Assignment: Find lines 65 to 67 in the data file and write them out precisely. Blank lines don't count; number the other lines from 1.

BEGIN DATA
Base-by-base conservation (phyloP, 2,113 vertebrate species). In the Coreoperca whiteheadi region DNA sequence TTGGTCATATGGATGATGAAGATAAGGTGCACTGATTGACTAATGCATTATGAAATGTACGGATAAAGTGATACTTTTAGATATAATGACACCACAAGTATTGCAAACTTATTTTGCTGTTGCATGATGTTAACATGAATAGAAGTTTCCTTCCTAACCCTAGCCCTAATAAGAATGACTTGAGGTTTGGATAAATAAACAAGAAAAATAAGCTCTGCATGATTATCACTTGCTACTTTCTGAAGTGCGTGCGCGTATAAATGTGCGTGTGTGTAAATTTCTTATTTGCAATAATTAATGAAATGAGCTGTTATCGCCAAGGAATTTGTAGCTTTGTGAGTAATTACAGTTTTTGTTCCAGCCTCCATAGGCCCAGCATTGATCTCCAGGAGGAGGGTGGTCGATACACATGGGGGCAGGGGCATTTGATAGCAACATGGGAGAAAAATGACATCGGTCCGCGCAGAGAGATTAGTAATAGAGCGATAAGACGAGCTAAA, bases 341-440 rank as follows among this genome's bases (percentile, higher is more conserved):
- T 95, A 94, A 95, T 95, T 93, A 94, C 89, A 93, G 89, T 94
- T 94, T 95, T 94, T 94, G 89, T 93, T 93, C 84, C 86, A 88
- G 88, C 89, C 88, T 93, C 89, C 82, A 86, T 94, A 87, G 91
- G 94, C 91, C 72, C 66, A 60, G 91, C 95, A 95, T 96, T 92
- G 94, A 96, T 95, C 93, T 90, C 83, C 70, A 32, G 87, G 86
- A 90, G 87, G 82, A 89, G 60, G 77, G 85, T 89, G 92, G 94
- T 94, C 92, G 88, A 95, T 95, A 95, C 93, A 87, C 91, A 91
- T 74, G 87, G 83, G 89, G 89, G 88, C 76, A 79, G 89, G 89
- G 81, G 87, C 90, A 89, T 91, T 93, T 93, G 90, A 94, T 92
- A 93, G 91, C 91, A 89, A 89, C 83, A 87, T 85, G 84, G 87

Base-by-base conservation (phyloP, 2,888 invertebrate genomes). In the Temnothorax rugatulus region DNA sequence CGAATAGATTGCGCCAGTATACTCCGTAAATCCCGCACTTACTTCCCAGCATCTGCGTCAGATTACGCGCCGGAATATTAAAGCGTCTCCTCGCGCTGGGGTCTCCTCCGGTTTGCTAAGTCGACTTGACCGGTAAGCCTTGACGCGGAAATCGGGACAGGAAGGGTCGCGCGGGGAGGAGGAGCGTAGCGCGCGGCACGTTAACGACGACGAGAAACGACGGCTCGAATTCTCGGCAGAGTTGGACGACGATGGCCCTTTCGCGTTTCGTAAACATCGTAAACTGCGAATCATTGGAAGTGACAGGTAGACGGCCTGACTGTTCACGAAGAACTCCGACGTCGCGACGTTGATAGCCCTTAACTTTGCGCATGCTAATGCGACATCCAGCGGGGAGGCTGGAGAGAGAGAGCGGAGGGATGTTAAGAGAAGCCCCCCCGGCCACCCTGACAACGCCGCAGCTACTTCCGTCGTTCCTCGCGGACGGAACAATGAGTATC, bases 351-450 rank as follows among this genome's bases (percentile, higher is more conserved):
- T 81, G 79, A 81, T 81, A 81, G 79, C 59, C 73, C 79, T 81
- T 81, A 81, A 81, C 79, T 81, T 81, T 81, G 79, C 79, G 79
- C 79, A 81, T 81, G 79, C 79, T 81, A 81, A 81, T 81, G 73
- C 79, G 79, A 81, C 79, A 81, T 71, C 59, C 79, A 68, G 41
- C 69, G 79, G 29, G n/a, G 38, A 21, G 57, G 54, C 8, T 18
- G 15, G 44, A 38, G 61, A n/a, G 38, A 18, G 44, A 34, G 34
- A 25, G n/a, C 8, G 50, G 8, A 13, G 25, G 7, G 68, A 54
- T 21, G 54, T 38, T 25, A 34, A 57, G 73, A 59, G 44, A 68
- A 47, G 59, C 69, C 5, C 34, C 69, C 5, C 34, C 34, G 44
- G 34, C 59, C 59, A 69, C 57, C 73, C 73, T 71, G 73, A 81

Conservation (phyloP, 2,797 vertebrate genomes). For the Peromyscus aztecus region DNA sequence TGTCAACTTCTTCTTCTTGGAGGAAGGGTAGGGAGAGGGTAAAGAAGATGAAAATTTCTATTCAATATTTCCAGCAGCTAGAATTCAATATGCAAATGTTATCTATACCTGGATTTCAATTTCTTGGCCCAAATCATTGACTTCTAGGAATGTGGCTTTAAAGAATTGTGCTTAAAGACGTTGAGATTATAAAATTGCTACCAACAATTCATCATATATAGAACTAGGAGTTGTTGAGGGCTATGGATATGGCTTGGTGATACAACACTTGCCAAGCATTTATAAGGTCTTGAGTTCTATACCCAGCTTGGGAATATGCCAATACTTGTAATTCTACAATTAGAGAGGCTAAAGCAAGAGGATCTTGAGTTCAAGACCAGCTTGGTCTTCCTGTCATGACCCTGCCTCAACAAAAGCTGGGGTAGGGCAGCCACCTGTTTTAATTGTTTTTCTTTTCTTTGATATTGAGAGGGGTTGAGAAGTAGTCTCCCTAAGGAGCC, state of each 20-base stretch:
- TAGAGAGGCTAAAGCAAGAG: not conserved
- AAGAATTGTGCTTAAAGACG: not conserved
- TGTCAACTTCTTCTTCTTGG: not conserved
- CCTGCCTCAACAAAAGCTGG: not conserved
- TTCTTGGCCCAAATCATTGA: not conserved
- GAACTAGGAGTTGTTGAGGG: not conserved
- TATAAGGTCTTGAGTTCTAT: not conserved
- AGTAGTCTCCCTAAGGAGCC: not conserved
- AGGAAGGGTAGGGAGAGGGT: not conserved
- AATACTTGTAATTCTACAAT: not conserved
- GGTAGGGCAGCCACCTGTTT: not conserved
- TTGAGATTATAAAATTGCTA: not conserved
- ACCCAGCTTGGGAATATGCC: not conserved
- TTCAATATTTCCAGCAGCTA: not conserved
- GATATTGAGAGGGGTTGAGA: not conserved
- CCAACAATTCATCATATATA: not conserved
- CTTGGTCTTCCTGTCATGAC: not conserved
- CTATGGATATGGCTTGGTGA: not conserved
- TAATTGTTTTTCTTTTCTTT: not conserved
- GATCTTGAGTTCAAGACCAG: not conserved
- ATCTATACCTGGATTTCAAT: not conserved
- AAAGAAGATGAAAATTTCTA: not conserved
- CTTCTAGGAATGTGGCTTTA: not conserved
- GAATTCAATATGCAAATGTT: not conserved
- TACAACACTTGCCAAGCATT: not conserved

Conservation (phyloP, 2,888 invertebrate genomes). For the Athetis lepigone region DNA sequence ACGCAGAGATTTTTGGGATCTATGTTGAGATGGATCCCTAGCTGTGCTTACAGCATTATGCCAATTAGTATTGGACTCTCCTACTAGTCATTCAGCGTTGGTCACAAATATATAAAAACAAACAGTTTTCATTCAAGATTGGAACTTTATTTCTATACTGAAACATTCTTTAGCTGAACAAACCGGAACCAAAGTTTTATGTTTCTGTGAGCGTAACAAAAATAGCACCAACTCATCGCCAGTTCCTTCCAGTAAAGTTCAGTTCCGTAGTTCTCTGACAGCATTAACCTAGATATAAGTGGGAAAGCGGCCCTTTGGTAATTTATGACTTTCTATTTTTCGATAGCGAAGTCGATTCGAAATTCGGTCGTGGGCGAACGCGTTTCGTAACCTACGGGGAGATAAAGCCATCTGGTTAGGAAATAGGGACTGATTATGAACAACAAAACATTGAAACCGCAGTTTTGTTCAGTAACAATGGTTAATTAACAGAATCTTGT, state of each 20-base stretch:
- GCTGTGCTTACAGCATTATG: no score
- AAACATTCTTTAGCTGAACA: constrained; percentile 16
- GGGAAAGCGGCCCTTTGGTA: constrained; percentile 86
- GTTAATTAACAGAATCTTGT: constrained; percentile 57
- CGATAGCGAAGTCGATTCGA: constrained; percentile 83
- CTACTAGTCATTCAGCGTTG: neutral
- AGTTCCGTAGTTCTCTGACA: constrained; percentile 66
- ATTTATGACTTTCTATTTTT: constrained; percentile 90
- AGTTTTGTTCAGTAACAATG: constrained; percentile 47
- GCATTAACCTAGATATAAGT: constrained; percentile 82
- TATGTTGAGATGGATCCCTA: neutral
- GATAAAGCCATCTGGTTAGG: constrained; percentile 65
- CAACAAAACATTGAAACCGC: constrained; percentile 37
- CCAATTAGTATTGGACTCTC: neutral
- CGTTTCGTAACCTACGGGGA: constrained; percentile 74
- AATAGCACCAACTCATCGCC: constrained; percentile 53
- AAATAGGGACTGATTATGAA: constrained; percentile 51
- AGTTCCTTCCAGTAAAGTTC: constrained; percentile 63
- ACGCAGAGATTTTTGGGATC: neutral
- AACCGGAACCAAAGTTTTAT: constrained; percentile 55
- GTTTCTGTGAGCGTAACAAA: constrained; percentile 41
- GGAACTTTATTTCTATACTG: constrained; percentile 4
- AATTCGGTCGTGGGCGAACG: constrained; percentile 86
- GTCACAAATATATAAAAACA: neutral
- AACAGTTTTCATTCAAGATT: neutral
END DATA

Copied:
- AATAGCACCAACTCATCGCC: constrained; percentile 53
- AAATAGGGACTGATTATGAA: constrained; percentile 51
- AGTTCCTTCCAGTAAAGTTC: constrained; percentile 63